On any day when the winds blew at less than 40 knots (46 mph), it was considered a normal day. That doesn't mean a 40-knot wind wouldn't go straight through whatever outer wear you selected. I soon discovered that the Navy's standard foul weather coat was woefully inadequate. But a quick trip to the Supply Division had me digging through non-standard wear ... I found an Air Force parka with a snorkel hood that worked very well. A "snorkel" hood is one which, when unfolded or unrolled, extends out past your face to create a space where the weather doesn't reach you. Of course, you get tunnel vision, but that's how snorkels are. :)

a "snorkel" parka

But the winds were the big story, most of the time. You could walk across a lot in the rain (have I mentioned it rained horizontally?) and get wet on only one side. In winter, you'd have snow caked on one side. There were days when it blew so hard that many would link elbows to get across the parking lots; it kept the smaller folk from blowing away. That's no joke.

One popular pastime was to go onto any parking lot in winter, with your back to the wind, and open your coat. You could slide, skate, or tumble very quickly to the other side! Okay, it was an acquired skill ... but it was a lot of fun!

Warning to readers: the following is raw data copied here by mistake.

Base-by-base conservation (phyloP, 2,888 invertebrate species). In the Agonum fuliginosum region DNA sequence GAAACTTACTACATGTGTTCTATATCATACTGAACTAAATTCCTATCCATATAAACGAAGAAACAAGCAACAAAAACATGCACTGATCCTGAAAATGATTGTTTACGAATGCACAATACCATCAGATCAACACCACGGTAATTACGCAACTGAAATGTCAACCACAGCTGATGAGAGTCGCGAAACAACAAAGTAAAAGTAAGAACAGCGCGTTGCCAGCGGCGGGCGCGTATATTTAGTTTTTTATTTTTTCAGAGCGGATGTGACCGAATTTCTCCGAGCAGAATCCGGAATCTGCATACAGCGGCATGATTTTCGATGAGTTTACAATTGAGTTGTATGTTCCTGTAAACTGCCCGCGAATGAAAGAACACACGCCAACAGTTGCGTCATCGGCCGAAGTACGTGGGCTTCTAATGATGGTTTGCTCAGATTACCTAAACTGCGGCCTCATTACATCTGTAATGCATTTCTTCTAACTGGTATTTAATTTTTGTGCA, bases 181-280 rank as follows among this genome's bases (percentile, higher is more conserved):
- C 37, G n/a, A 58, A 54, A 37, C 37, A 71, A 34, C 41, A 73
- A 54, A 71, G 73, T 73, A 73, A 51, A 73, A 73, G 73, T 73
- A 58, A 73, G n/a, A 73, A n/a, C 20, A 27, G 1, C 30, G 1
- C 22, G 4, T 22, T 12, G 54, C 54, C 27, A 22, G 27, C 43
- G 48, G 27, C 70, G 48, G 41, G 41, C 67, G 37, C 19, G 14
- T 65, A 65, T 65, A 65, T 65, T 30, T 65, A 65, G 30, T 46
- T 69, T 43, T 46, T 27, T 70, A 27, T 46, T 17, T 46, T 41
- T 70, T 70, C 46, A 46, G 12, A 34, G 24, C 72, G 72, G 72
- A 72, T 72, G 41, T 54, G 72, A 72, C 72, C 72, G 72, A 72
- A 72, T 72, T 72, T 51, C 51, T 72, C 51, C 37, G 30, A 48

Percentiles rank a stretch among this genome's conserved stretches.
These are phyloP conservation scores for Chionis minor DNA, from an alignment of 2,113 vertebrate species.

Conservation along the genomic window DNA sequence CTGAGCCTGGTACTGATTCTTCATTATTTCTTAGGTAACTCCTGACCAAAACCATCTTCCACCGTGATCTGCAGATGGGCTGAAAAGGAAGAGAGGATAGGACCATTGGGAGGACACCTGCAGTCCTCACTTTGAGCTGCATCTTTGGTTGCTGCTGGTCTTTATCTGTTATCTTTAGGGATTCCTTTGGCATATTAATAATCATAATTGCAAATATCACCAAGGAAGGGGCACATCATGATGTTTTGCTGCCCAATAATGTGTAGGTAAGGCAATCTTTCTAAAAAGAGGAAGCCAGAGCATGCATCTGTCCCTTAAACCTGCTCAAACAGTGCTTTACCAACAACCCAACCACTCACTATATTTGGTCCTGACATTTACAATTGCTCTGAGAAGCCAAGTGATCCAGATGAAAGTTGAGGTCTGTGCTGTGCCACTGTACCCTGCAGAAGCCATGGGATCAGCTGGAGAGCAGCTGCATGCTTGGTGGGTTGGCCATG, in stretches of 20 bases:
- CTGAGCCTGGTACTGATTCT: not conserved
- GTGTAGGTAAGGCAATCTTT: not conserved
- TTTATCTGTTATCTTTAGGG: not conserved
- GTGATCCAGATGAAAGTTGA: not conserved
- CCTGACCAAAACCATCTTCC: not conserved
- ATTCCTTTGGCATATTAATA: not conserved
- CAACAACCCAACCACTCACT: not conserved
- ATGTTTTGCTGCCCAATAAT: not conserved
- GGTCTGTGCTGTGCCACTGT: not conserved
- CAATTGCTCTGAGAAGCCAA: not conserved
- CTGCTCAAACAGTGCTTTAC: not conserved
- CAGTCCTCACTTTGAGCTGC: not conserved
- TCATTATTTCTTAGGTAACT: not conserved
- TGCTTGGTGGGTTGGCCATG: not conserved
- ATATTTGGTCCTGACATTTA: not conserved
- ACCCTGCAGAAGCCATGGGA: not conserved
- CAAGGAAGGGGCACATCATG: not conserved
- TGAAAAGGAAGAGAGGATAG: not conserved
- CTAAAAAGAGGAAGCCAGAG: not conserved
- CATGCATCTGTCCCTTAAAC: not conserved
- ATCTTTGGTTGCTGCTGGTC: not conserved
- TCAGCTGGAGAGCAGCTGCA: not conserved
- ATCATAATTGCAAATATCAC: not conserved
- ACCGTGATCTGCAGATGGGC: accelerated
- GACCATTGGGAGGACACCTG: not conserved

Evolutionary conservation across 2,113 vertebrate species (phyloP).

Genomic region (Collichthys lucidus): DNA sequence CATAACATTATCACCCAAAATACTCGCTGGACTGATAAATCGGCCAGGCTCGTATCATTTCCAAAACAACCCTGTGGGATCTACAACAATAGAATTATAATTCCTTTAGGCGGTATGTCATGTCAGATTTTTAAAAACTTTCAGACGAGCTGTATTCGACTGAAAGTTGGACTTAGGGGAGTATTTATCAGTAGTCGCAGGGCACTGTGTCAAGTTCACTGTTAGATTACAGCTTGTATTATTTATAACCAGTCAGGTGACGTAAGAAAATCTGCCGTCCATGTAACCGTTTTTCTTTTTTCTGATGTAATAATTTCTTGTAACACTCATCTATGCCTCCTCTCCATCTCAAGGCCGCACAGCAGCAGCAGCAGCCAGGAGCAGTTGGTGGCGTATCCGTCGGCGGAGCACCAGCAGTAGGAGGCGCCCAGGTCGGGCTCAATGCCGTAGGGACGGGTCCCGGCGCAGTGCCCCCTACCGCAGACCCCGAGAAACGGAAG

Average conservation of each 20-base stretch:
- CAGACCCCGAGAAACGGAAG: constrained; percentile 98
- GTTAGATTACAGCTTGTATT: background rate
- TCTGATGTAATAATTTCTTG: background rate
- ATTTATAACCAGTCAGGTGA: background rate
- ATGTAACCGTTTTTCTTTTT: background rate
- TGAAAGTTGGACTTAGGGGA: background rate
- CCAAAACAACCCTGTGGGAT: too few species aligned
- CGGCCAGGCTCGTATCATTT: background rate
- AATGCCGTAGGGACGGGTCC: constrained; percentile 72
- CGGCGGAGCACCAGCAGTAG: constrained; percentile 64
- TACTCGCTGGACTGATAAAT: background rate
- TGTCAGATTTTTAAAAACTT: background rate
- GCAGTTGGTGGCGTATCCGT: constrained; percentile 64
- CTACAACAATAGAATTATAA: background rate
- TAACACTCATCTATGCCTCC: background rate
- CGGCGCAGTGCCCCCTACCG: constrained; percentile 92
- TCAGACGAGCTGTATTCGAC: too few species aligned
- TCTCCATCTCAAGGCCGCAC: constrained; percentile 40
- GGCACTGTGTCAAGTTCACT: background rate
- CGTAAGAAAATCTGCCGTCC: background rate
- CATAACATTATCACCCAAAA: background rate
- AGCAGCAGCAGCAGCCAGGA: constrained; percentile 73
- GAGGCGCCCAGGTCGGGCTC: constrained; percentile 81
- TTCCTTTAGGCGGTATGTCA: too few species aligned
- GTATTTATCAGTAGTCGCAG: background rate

There was a particular day in my second year when the winds were blowing at 60 to 70 knots (69 to 80 mph), and gusting over 100 knots (115 mph). We were sent home at mid-day because the weather service expected the storm to worsen.

Several of us piled into my 4x4 (my second vehicle on Adak) to head back to the barracks. Once on the main road, I realized that the wind would be behind us for the first half-mile.  We turned off the engine, opened the doors, hung onto them for dear life ... and continued at 45 mph without slowing!

Weekend Activities

A popular pastime for many was the adoption of a Quonset hut.

At one point during World War II, there were around 90,000 troops stationed on Adak. The original quarters were canvas tents, but those didn't stand up to the wind and snow very well. So the next option was Quonset huts ... and the Navy built a LOT of them. Each was spacious, and many servicemen could be quartered in each one.

Adak, c. 1945